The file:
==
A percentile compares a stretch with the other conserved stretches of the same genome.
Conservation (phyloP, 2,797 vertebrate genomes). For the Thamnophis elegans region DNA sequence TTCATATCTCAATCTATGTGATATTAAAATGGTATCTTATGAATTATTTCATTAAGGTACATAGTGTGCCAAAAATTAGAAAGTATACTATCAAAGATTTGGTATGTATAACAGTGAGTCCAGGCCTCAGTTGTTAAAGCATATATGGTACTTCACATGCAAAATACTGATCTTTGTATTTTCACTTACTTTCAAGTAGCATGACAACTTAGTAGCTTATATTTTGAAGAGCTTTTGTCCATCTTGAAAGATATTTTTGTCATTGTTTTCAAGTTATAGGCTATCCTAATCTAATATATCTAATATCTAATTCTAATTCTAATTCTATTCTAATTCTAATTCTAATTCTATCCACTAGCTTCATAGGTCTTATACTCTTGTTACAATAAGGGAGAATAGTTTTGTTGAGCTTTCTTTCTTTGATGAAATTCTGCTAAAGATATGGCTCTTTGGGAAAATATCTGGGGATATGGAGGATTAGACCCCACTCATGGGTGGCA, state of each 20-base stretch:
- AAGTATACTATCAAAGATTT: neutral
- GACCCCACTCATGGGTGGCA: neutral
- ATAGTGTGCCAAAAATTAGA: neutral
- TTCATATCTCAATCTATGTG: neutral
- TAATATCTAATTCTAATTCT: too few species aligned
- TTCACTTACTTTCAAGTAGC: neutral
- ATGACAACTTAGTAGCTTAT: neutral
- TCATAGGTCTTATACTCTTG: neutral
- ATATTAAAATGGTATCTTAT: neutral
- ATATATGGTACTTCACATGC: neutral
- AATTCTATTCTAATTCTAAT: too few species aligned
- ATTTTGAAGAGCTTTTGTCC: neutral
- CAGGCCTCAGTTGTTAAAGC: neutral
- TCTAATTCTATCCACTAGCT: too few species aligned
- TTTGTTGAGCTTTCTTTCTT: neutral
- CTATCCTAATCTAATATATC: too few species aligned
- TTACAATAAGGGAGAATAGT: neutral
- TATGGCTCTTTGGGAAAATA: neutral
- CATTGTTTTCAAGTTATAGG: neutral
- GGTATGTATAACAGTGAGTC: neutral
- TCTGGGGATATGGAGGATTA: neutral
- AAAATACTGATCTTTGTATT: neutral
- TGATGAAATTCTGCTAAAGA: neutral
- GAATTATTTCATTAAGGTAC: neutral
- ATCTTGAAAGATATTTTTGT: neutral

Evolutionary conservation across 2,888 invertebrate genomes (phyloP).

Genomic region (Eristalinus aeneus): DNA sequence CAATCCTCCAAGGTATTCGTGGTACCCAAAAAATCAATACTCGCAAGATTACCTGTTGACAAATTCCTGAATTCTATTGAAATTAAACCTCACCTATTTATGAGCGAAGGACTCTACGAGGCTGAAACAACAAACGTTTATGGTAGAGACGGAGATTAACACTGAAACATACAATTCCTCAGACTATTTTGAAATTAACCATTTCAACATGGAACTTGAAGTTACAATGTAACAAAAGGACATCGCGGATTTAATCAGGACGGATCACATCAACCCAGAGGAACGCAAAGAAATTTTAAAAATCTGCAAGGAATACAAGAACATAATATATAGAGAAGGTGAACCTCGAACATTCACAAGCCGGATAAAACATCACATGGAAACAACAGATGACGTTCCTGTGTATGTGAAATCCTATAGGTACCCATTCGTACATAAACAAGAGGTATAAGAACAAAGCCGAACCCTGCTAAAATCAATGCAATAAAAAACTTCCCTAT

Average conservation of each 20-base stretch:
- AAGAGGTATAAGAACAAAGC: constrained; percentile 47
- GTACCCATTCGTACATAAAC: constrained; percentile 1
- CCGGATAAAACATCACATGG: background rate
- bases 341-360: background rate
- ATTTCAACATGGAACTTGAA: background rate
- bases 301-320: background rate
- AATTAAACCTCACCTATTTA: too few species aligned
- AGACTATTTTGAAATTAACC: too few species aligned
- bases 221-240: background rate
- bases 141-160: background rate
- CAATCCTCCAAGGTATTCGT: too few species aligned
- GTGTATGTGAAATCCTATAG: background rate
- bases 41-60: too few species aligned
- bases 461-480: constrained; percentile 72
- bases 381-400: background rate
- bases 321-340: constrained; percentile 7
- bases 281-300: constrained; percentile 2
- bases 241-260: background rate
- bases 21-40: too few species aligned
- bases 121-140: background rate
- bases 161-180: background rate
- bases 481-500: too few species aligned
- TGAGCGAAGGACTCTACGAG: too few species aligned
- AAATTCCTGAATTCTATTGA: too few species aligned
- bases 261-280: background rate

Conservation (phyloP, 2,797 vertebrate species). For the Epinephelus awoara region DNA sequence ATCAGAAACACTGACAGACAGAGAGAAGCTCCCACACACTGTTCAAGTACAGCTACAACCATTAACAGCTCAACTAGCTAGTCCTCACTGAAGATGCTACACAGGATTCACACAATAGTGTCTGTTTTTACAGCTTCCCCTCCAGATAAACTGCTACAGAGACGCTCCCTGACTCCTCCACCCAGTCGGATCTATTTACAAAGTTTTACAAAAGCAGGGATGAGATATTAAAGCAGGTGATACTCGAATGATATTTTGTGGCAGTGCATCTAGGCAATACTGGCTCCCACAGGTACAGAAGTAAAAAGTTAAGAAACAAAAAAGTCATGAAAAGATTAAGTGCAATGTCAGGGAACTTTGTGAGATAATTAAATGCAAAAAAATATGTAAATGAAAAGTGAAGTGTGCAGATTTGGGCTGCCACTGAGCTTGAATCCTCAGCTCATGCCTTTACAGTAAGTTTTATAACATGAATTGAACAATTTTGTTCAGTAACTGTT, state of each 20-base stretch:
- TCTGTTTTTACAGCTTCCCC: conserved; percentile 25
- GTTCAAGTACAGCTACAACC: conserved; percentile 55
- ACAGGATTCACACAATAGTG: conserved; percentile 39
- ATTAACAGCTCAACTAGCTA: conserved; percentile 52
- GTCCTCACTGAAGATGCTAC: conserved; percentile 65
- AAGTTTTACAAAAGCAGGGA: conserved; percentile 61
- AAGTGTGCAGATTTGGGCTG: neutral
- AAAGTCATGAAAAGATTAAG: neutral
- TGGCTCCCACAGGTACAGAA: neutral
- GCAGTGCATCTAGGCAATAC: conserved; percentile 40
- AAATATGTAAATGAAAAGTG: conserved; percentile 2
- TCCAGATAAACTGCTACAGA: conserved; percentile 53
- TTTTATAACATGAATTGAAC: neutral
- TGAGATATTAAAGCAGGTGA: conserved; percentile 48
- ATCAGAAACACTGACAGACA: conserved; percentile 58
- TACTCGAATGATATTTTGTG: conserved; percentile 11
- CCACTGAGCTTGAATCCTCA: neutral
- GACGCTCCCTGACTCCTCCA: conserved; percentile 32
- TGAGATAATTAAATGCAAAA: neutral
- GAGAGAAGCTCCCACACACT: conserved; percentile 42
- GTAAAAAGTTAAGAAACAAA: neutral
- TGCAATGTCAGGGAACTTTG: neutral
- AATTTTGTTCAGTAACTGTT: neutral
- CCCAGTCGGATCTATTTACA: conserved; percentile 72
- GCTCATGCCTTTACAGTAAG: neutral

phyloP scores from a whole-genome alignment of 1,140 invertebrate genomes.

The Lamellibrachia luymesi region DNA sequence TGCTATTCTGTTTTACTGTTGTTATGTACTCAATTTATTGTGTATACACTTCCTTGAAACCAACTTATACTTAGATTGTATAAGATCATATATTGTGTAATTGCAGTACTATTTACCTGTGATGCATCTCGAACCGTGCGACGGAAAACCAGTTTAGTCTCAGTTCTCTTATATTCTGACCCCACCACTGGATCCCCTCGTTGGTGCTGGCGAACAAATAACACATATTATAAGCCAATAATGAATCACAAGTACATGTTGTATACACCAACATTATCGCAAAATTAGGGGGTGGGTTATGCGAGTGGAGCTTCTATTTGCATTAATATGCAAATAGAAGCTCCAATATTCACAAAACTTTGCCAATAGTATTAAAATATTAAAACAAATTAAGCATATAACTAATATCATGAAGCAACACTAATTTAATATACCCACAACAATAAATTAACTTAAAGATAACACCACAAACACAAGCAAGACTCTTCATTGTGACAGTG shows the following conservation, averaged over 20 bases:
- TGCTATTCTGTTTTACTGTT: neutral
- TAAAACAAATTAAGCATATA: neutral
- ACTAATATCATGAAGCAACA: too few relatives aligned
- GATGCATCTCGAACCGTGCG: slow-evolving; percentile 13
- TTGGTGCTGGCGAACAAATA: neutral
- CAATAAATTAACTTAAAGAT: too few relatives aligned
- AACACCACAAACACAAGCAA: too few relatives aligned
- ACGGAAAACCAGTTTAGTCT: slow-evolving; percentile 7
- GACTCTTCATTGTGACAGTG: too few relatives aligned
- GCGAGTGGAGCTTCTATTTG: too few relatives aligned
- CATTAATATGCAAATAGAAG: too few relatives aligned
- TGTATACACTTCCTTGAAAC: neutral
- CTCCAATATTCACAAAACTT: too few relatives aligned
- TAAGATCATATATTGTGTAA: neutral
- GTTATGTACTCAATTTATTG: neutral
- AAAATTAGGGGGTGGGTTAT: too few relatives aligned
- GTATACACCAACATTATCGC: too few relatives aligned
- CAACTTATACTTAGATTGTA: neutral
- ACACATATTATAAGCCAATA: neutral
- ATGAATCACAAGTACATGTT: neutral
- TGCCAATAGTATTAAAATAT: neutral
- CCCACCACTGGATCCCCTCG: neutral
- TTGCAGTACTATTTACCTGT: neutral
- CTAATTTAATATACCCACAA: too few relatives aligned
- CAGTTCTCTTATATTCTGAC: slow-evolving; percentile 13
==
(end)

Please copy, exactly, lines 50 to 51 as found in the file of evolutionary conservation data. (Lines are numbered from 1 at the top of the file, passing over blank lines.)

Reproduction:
- bases 121-140: background rate
- bases 161-180: background rate